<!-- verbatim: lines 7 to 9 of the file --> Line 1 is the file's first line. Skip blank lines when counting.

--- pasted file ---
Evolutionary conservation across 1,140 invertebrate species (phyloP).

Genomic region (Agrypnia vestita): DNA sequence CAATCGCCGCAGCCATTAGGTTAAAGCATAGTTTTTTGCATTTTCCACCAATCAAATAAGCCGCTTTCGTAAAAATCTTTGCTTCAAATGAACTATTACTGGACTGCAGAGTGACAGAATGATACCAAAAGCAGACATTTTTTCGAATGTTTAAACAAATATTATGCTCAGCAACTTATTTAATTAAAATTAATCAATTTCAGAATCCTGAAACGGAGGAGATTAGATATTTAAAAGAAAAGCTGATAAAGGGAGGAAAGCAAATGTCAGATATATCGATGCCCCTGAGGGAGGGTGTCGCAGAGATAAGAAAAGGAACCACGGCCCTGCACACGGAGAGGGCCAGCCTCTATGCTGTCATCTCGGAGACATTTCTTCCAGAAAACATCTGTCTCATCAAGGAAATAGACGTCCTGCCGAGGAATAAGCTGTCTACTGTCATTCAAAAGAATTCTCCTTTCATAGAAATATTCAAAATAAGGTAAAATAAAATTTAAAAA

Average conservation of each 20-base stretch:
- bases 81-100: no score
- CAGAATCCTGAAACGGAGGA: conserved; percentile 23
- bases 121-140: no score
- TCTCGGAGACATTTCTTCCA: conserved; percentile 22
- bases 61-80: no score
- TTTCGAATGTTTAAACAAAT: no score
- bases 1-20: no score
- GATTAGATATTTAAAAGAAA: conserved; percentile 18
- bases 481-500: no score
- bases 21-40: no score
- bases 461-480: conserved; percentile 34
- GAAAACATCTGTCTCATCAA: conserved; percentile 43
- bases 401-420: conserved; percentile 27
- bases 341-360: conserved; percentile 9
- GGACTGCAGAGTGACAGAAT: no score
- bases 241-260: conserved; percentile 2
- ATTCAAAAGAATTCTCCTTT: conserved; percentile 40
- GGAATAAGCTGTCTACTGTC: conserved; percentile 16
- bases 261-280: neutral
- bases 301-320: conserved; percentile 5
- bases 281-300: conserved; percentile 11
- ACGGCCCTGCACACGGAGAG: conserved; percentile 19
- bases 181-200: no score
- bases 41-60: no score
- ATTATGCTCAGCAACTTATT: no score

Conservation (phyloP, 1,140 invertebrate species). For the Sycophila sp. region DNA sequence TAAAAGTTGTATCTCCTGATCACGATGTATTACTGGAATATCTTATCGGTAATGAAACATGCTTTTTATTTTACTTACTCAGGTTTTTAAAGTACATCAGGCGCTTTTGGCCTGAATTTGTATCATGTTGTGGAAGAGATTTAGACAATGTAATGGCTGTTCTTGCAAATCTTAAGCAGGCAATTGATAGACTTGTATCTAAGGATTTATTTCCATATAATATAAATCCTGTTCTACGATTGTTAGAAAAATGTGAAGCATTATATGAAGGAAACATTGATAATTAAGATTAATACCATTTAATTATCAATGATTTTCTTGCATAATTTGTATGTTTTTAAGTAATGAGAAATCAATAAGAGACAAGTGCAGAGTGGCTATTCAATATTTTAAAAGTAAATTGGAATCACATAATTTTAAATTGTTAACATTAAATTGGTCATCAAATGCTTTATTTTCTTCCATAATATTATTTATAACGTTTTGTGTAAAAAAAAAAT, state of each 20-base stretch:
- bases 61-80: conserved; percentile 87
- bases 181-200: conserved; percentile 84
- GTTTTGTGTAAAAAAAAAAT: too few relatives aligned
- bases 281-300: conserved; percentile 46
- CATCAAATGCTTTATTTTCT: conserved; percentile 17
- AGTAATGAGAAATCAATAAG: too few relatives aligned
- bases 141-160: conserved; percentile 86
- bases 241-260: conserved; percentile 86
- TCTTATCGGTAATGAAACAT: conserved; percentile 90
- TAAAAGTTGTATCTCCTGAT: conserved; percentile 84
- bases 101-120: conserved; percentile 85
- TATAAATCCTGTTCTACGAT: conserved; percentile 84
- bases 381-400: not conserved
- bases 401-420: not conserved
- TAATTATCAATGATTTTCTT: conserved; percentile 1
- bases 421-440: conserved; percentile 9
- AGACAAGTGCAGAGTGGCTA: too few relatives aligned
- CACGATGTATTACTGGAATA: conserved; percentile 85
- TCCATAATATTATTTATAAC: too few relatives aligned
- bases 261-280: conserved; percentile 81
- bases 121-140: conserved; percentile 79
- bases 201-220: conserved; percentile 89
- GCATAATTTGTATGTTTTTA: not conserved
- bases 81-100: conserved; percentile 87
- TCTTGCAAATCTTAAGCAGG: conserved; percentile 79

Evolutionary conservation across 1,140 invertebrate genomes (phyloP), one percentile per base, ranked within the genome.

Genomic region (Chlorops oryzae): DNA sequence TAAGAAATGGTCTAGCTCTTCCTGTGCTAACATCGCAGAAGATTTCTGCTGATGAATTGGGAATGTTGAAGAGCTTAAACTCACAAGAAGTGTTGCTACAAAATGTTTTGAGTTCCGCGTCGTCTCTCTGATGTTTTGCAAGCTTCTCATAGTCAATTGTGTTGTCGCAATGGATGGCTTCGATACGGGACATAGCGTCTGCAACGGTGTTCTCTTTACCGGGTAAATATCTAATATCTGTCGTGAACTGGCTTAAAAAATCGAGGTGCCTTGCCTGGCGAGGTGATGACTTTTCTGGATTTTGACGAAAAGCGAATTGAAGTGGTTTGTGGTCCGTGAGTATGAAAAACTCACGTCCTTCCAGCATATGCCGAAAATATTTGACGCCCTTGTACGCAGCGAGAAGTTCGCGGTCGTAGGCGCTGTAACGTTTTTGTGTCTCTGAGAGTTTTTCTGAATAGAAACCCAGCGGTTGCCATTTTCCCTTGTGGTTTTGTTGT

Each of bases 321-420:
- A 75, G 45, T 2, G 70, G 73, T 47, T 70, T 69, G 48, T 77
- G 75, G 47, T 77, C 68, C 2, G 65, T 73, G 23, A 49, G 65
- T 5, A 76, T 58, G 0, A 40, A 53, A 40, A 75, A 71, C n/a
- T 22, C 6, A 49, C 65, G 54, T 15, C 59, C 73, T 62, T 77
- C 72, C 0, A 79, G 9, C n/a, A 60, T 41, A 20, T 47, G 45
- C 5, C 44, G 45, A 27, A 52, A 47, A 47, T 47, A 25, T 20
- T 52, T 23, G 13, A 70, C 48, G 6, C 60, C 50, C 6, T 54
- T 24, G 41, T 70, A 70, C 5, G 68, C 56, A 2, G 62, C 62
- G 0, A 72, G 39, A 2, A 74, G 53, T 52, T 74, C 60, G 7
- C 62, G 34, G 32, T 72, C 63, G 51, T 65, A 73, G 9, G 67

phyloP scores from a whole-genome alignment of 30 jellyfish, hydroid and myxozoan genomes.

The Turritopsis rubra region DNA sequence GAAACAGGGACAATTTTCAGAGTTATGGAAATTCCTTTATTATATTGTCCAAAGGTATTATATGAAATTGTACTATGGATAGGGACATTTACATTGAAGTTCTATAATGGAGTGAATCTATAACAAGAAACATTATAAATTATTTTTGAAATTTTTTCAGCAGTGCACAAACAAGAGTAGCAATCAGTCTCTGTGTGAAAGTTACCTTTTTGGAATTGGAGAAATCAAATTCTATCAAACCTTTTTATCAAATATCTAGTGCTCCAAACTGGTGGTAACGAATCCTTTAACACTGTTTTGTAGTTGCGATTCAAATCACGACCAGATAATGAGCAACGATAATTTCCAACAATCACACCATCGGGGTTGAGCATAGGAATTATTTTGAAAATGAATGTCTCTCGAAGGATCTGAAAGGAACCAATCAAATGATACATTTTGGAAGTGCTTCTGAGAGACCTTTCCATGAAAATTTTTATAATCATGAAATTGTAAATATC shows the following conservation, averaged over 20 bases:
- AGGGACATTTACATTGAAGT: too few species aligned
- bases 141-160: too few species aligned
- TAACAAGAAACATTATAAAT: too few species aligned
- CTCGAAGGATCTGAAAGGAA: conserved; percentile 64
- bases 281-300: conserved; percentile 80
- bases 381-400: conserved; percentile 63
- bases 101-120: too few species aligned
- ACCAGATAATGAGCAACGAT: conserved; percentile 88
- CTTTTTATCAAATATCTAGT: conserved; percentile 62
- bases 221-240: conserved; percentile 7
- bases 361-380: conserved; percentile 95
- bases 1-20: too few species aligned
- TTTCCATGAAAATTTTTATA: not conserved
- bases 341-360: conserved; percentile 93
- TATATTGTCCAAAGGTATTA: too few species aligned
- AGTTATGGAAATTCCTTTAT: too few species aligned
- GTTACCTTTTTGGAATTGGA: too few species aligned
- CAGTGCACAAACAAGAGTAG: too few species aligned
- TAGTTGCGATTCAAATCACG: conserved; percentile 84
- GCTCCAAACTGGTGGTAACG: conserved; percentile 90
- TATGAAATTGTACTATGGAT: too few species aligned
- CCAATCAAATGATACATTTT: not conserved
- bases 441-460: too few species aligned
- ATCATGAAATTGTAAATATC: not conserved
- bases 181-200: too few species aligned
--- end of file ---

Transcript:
- TCTCGGAGACATTTCTTCCA: conserved; percentile 22
- bases 61-80: no score
- TTTCGAATGTTTAAACAAAT: no score